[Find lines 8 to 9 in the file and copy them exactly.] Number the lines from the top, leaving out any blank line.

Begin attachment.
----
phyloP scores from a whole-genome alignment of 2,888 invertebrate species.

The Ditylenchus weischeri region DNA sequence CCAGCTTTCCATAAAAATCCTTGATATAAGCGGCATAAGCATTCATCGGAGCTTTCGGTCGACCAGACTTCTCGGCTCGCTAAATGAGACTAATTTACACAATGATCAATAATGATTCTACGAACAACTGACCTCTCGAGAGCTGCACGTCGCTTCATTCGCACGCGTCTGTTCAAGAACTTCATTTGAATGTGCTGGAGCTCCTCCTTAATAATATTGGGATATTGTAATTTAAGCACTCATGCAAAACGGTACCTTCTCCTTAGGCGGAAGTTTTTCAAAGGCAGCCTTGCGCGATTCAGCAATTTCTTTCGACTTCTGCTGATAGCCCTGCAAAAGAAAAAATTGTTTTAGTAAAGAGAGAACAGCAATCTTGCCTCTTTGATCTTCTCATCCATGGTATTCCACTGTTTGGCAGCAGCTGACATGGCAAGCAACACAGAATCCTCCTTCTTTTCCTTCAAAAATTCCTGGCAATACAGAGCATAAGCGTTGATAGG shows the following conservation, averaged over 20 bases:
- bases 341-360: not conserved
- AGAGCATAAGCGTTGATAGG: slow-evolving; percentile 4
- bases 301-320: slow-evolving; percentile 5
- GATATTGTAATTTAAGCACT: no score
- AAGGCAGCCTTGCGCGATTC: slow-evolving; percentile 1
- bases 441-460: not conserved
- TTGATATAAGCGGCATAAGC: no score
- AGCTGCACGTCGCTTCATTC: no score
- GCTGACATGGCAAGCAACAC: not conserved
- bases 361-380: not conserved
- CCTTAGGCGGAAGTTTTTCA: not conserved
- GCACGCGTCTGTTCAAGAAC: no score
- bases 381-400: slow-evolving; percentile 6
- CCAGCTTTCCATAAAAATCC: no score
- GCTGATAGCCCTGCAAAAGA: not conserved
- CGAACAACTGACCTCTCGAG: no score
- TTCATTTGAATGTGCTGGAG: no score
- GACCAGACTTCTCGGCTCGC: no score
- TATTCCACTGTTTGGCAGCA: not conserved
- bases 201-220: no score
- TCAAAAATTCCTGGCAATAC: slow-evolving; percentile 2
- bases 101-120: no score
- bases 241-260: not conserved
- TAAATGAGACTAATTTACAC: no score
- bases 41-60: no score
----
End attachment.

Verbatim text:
- bases 441-460: not conserved
- TTGATATAAGCGGCATAAGC: no score